Cowboy Joe's Two-Gun Manga Round-Up, Volume 3
A few years back, some friends of mine that have their fingers on the pulse of the anime circuit reccomended that I check out Kiyohiko Azuma's Azumanga Daioh, since I tend to enjoy the funnier side of things and had just come off an brief obsession with Rikdo Koshi's Excel Saga.
My response, as it usually is to this sort of thing, was something along the lines of: "Begone, cretins! Batman's fighting a giant insect-man, and I don't have time for that manga nonsense!"
This, I think, is why I don't have many close friends. There just aren't a lot of people that can take being second to the Hellgrammite.
Regardless, skip to today and I still haven't bothered to read Azumanga, but I did manage to pick up the first volume of Azuma's other series, Yotsuba&! for tonight's rootin' tootin' cow-punchin' installment of everyone's favorite cowboy-themed manga review!
Yotsuba&! (apparently pronounced Yotsuba-to) is of course the story of Yotsuba, a hijink-prone little girl who appears to be slightly retarded.
Wait, that can't be right. Let me check my notes...
Well that's clearly taken out of con--
I mean, accidents could happen to any--
Huh. Yeah, you got me there.
But I kid. Yotsuba's cheery ditziness is the driving force of the series, and it actually comes off as pretty charming. The storyline kicks off as she and her father (a somewhat lazy translator with an aversion to wearing pants) move to a new neighborhood, with Yotsuba as a comical blank slate, experiencing virtually everything around her for the first time. It's more than a little unusual if you stop to think about it (see above), but Azuma manages to keep the humor running at a constant clip with an over-the-top brand of slapstick and wacky reactions, and it's to his credit that he has the skill to pull off earnest wide-eyed innocence without generating a single groan in the whole book.
The stories generally seem to revolve around Yotsuba's interactions with her neighbors: Pretty older sister Asagi, friendly middle sister Fuka, and little sister Ena, who--as the only other little girl in the seires thus far--serves mostly as a "control group," further highlighting how odd Yotsuba really is. Yotsuba's dad, despite working out of the home, is an apparent adherent of the laisez-faire school of parenting, and doesn't seem to be bothered by the fact that his small daughter occasionally wanders around the streets in her pajamas, so Fuka ends up hanging out with her quite a bit. Apparently that's how latchkey kids roll in Japan.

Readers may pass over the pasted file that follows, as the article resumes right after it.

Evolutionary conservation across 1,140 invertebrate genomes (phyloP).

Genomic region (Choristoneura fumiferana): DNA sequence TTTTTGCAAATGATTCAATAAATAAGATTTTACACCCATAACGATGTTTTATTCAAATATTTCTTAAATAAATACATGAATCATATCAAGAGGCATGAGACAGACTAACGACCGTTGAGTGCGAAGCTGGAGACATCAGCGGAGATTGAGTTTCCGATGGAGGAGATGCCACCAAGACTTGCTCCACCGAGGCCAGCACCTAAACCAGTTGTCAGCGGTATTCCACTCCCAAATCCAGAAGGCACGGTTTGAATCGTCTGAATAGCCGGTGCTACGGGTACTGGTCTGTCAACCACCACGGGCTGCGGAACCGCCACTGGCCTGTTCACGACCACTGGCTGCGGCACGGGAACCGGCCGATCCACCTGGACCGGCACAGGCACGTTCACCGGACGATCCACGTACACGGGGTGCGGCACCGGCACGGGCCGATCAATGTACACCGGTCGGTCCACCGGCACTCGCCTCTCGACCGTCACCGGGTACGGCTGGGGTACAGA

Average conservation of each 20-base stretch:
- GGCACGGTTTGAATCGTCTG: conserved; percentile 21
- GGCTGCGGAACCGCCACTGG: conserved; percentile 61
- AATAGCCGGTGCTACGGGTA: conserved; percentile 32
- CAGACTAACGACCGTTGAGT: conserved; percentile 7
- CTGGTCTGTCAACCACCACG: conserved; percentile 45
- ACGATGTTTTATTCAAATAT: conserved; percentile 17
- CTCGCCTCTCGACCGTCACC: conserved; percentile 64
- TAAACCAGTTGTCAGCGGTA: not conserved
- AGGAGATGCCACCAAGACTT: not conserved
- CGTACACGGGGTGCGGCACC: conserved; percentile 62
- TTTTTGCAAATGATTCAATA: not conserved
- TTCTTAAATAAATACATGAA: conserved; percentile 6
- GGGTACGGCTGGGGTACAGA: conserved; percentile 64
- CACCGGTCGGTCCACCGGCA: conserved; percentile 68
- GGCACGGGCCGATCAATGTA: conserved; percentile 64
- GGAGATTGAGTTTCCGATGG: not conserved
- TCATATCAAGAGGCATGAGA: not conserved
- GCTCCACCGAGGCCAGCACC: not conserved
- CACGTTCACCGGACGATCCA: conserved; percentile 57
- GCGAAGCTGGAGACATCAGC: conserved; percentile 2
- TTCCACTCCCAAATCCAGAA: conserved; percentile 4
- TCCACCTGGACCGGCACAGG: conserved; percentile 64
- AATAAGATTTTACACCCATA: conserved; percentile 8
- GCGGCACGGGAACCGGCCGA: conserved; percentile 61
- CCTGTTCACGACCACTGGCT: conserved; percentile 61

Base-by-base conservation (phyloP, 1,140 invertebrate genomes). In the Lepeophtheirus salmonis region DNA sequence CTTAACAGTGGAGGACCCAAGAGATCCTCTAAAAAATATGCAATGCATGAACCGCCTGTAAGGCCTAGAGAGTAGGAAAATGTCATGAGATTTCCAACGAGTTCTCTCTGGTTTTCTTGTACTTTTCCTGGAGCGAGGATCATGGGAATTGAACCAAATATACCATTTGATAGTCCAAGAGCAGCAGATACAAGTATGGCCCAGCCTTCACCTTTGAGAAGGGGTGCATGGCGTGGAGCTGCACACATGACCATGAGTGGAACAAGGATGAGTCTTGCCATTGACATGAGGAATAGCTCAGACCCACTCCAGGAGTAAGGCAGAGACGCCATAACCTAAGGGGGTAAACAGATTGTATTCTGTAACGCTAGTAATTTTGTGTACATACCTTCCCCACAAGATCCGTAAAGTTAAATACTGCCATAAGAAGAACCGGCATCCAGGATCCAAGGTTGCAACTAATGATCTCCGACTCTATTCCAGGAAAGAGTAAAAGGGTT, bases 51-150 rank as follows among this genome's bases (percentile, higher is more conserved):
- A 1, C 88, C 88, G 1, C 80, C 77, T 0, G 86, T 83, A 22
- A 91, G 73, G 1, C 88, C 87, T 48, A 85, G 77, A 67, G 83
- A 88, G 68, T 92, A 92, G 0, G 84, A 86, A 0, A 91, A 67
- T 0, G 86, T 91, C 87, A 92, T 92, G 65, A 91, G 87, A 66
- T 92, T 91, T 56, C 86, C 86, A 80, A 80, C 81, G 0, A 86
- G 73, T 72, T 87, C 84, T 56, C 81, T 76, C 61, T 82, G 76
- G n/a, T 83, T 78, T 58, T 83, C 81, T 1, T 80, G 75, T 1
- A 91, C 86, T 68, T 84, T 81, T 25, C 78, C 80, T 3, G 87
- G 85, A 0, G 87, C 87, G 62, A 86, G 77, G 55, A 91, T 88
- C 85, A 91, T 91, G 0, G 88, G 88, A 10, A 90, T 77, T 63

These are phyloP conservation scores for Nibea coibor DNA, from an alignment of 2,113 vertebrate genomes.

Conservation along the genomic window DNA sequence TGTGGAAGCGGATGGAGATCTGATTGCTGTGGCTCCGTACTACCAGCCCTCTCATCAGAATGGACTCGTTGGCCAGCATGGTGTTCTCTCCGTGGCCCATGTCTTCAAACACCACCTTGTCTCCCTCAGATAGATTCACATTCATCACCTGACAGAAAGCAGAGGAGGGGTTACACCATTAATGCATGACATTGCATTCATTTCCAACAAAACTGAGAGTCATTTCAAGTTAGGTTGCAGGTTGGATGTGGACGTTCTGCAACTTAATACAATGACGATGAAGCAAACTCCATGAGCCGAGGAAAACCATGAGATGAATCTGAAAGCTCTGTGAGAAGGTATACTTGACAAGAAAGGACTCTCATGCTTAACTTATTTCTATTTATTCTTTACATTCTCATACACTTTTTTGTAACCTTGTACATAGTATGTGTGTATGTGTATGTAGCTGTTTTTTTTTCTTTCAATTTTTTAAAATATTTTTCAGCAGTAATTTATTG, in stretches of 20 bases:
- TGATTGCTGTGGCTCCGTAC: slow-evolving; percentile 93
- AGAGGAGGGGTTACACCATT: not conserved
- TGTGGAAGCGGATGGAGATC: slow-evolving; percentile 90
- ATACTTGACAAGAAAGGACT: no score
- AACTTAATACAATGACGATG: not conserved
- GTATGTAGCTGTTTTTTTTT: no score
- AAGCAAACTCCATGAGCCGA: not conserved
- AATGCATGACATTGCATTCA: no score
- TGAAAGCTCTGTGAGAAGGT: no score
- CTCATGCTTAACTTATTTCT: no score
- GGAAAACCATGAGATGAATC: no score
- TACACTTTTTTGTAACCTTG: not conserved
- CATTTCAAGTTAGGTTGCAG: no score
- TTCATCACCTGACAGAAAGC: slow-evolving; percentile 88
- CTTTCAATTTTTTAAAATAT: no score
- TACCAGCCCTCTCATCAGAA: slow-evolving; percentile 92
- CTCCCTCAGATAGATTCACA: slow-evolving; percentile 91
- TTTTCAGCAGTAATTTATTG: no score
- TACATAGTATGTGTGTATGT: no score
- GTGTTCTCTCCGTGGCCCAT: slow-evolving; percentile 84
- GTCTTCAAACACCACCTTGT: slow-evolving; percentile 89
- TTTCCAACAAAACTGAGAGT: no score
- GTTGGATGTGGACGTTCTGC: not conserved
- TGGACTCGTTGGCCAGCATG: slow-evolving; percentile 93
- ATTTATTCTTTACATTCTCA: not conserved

The neighbors are as new to her as we are as readers, and are therefore perfectly set up to provide the straight lines that fuel Yotsuba's wacky misadventures, like the time Ena explains global warming to her, prompting Yotsuba to burst into tears at the sight of her father's new air conditioner.
The whole sequence is probably my favorite bit of the book, from the outright strangeness of Yotsuba's apparent first encounter with air conditioning ("IS IT WINTER IN HERE?!") to Asagi's kid-logic explanation of how Yotsuba doesn't have to worry about the polar ice caps melting at the end of the story. It's the kind of setup-escalation-punchline-execution formula that Azuma uses throughout, but it works so smoothly and with so many additional bits thrown in that it's a joy to read.
It really hits all the highlights of simple comedy, and last I checked, Volumes One, Two, and Three are available to order from Amazon, or, of course, your Friendly Local Comic Shop.
Now if it only had an insect-man getting punched out...